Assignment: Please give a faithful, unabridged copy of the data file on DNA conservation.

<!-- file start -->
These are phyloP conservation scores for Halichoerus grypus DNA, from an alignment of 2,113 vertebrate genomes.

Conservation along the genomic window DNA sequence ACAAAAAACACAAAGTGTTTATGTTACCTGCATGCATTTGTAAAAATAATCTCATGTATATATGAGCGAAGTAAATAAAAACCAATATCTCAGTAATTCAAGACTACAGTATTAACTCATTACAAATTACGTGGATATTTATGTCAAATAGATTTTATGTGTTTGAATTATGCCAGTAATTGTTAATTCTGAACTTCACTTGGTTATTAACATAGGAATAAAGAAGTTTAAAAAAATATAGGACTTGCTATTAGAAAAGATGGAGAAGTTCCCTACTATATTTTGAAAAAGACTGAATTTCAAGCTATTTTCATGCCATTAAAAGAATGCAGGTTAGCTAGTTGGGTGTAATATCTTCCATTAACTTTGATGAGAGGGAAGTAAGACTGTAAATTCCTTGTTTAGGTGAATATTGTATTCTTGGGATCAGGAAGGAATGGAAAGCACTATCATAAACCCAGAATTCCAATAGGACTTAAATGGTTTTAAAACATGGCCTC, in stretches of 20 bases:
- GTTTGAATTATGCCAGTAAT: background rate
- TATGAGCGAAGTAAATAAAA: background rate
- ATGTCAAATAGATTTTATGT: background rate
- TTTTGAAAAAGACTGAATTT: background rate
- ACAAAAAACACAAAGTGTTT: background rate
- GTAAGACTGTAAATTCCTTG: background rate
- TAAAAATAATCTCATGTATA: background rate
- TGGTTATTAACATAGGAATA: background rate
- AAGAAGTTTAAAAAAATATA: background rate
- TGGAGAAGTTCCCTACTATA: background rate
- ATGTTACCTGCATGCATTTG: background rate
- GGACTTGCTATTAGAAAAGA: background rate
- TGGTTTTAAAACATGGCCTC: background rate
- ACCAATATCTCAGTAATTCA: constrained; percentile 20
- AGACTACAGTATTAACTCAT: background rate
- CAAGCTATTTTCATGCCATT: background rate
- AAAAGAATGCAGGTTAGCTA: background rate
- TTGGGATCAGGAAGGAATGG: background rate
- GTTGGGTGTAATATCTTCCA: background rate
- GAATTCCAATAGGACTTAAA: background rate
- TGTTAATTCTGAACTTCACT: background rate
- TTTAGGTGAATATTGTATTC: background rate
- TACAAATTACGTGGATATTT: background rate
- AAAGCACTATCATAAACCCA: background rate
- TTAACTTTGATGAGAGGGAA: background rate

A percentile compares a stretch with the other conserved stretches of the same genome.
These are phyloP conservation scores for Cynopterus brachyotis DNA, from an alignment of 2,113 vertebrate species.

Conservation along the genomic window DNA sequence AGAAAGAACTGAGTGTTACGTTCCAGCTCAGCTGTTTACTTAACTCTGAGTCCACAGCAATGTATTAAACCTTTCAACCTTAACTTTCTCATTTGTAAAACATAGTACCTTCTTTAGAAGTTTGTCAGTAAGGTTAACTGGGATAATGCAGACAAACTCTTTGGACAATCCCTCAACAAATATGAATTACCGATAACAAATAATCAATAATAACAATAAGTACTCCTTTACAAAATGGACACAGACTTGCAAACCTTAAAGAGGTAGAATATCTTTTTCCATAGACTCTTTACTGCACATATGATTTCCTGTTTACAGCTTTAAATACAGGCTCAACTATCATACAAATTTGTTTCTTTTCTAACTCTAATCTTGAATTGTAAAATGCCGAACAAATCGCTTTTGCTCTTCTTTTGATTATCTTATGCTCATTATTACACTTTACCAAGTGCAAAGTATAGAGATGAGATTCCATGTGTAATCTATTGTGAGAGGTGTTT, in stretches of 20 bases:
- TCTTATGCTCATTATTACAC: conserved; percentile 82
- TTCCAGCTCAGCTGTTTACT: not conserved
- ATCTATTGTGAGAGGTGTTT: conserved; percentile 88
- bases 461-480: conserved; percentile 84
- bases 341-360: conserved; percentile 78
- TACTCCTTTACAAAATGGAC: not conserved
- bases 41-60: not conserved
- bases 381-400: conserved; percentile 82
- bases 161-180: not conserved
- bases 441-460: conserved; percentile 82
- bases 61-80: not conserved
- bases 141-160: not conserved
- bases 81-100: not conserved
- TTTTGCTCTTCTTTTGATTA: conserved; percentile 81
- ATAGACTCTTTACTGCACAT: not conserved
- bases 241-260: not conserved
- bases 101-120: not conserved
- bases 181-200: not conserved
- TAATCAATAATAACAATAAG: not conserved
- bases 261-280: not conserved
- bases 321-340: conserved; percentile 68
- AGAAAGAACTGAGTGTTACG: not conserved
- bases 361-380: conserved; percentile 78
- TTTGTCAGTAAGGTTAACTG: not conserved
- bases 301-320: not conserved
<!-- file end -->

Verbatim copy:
These are phyloP conservation scores for Halichoerus grypus DNA, from an alignment of 2,113 vertebrate genomes.

Conservation along the genomic window DNA sequence ACAAAAAACACAAAGTGTTTATGTTACCTGCATGCATTTGTAAAAATAATCTCATGTATATATGAGCGAAGTAAATAAAAACCAATATCTCAGTAATTCAAGACTACAGTATTAACTCATTACAAATTACGTGGATATTTATGTCAAATAGATTTTATGTGTTTGAATTATGCCAGTAATTGTTAATTCTGAACTTCACTTGGTTATTAACATAGGAATAAAGAAGTTTAAAAAAATATAGGACTTGCTATTAGAAAAGATGGAGAAGTTCCCTACTATATTTTGAAAAAGACTGAATTTCAAGCTATTTTCATGCCATTAAAAGAATGCAGGTTAGCTAGTTGGGTGTAATATCTTCCATTAACTTTGATGAGAGGGAAGTAAGACTGTAAATTCCTTGTTTAGGTGAATATTGTATTCTTGGGATCAGGAAGGAATGGAAAGCACTATCATAAACCCAGAATTCCAATAGGACTTAAATGGTTTTAAAACATGGCCTC, in stretches of 20 bases:
- GTTTGAATTATGCCAGTAAT: background rate
- TATGAGCGAAGTAAATAAAA: background rate
- ATGTCAAATAGATTTTATGT: background rate
- TTTTGAAAAAGACTGAATTT: background rate
- ACAAAAAACACAAAGTGTTT: background rate
- GTAAGACTGTAAATTCCTTG: background rate
- TAAAAATAATCTCATGTATA: background rate
- TGGTTATTAACATAGGAATA: background rate
- AAGAAGTTTAAAAAAATATA: background rate
- TGGAGAAGTTCCCTACTATA: background rate
- ATGTTACCTGCATGCATTTG: background rate
- GGACTTGCTATTAGAAAAGA: background rate
- TGGTTTTAAAACATGGCCTC: background rate
- ACCAATATCTCAGTAATTCA: constrained; percentile 20
- AGACTACAGTATTAACTCAT: background rate
- CAAGCTATTTTCATGCCATT: background rate
- AAAAGAATGCAGGTTAGCTA: background rate
- TTGGGATCAGGAAGGAATGG: background rate
- GTTGGGTGTAATATCTTCCA: background rate
- GAATTCCAATAGGACTTAAA: background rate
- TGTTAATTCTGAACTTCACT: background rate
- TTTAGGTGAATATTGTATTC: background rate
- TACAAATTACGTGGATATTT: background rate
- AAAGCACTATCATAAACCCA: background rate
- TTAACTTTGATGAGAGGGAA: background rate

A percentile compares a stretch with the other conserved stretches of the same genome.
These are phyloP conservation scores for Cynopterus brachyotis DNA, from an alignment of 2,113 vertebrate species.

Conservation along the genomic window DNA sequence AGAAAGAACTGAGTGTTACGTTCCAGCTCAGCTGTTTACTTAACTCTGAGTCCACAGCAATGTATTAAACCTTTCAACCTTAACTTTCTCATTTGTAAAACATAGTACCTTCTTTAGAAGTTTGTCAGTAAGGTTAACTGGGATAATGCAGACAAACTCTTTGGACAATCCCTCAACAAATATGAATTACCGATAACAAATAATCAATAATAACAATAAGTACTCCTTTACAAAATGGACACAGACTTGCAAACCTTAAAGAGGTAGAATATCTTTTTCCATAGACTCTTTACTGCACATATGATTTCCTGTTTACAGCTTTAAATACAGGCTCAACTATCATACAAATTTGTTTCTTTTCTAACTCTAATCTTGAATTGTAAAATGCCGAACAAATCGCTTTTGCTCTTCTTTTGATTATCTTATGCTCATTATTACACTTTACCAAGTGCAAAGTATAGAGATGAGATTCCATGTGTAATCTATTGTGAGAGGTGTTT, in stretches of 20 bases:
- TCTTATGCTCATTATTACAC: conserved; percentile 82
- TTCCAGCTCAGCTGTTTACT: not conserved
- ATCTATTGTGAGAGGTGTTT: conserved; percentile 88
- bases 461-480: conserved; percentile 84
- bases 341-360: conserved; percentile 78
- TACTCCTTTACAAAATGGAC: not conserved
- bases 41-60: not conserved
- bases 381-400: conserved; percentile 82
- bases 161-180: not conserved
- bases 441-460: conserved; percentile 82
- bases 61-80: not conserved
- bases 141-160: not conserved
- bases 81-100: not conserved
- TTTTGCTCTTCTTTTGATTA: conserved; percentile 81
- ATAGACTCTTTACTGCACAT: not conserved
- bases 241-260: not conserved
- bases 101-120: not conserved
- bases 181-200: not conserved
- TAATCAATAATAACAATAAG: not conserved
- bases 261-280: not conserved
- bases 321-340: conserved; percentile 68
- AGAAAGAACTGAGTGTTACG: not conserved
- bases 361-380: conserved; percentile 78
- TTTGTCAGTAAGGTTAACTG: not conserved
- bases 301-320: not conserved